Personal Space Content from the guide to life, the universe and everything

Personal Space

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In human civilisation there has always been a sense of self. Sometimes called id or ego, each person is an entity in his or her own right. In western cultures there is emphasis on the needs of the individual1, while other world cultures may concentrate on communal 'hive' existence2 so a sense of self is not as important. The concept of personal space3 is an invisible and undefined three-dimensional area surrounding an individual which, when invaded, causes sensations of nervousness, discomfort and/or embarrassment. It is a common human psychological phenomenon.

The Invisible Comfort Zone

Have you ever had the feeling that someone has got a bit too close to you for comfort? Halitosis (bad breath) aside, your mind is telling you that the other person has crossed an imaginary line. Chances are that they have invaded your personal space. So what is personal space? And why do we feel so strongly about it? Some may say it is 'an area with invisible boundaries, surrounding a person's body into which intruders may not come.' It is often referred to as being like a bubble that we carry around with us, which can expand and contract according to the situation. Others quite simply remark it's their personal space buddy so get the heck out of it now or they'll call the cops. Whatever the case it is something that humans use when interacting with each other in everyday life.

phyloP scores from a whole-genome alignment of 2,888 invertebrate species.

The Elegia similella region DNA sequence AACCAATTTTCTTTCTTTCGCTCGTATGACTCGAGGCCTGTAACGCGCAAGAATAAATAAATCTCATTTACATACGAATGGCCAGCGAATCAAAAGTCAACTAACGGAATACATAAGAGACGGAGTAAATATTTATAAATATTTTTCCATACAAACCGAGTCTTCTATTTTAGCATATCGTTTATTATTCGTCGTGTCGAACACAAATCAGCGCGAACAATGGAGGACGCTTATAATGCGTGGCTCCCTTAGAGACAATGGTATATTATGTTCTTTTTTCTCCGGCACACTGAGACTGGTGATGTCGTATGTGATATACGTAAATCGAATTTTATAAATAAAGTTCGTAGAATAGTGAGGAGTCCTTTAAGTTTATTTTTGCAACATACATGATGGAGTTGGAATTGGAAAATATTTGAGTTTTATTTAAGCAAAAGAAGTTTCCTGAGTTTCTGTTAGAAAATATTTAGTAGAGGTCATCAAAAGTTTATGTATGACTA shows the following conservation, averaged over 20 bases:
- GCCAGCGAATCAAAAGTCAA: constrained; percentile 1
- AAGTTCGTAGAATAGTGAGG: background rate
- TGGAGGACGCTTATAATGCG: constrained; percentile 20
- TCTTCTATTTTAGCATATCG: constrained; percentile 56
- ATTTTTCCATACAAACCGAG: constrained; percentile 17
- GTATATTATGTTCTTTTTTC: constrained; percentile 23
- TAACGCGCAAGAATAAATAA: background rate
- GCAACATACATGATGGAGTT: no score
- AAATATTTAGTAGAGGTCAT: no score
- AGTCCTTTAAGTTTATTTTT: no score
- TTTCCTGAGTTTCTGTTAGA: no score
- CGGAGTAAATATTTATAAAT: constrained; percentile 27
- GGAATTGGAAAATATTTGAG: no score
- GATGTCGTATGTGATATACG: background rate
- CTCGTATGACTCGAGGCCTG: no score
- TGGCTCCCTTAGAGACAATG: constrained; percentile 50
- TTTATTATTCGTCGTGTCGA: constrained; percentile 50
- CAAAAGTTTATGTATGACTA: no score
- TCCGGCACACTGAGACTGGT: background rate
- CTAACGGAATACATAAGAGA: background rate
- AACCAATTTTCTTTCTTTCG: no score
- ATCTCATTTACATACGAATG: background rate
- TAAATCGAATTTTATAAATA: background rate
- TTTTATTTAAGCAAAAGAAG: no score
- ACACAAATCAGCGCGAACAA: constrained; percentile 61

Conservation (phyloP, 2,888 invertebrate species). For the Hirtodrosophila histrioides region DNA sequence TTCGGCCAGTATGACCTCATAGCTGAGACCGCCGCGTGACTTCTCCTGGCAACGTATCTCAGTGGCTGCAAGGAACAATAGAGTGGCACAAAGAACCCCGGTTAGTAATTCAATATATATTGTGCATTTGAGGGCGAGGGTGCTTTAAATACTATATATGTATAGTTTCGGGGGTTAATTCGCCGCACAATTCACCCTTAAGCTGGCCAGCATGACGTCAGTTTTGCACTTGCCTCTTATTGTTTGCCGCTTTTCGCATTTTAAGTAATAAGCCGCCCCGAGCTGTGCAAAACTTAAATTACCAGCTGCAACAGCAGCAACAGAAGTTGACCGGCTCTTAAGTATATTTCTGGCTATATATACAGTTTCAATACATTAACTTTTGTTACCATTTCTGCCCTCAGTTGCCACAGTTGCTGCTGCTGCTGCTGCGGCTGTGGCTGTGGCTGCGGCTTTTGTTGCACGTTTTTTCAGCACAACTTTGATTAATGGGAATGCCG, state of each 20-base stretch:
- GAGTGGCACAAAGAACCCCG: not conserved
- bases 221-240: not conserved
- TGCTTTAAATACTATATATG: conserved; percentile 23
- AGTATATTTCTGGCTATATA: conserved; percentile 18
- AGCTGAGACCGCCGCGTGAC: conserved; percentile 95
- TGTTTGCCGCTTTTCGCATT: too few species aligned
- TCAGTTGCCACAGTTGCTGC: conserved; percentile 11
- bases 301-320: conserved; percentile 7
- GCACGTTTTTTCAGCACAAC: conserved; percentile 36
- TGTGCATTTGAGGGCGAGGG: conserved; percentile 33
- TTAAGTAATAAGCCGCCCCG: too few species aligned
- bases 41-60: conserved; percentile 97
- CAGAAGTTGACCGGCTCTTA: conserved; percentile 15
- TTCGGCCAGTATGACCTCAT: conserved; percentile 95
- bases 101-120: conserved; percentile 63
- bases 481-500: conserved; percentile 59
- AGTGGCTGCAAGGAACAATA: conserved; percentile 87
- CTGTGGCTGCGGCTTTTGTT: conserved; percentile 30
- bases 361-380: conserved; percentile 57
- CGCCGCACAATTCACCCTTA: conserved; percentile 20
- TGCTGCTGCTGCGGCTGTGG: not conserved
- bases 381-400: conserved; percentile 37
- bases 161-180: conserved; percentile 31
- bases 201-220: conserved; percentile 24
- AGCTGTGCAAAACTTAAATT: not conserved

There is some speculation that the human need for personal space stems from evolutionary sources. The theory goes that the introduction of unknown and potentially dangerous objects or entities into the space immediately surrounding a soft, shell-less human triggers a desire to run away, and perhaps further explains the amusing habit of many humans to squeak like a small rodent when suddenly tapped on the shoulder.

Personal space may also stem from the animalistic behaviour known as 'staking territory'. Most animals will claim territory using scent glands or urinating, as demonstrated by dogs upon trees, lampposts, fire hydrants or mailmen. Humans however, due to social constraints, have a more difficult time of it. With little or no concept of territoriality or territorial behaviour, humans may tend to move randomly from one place or another with no place to call home.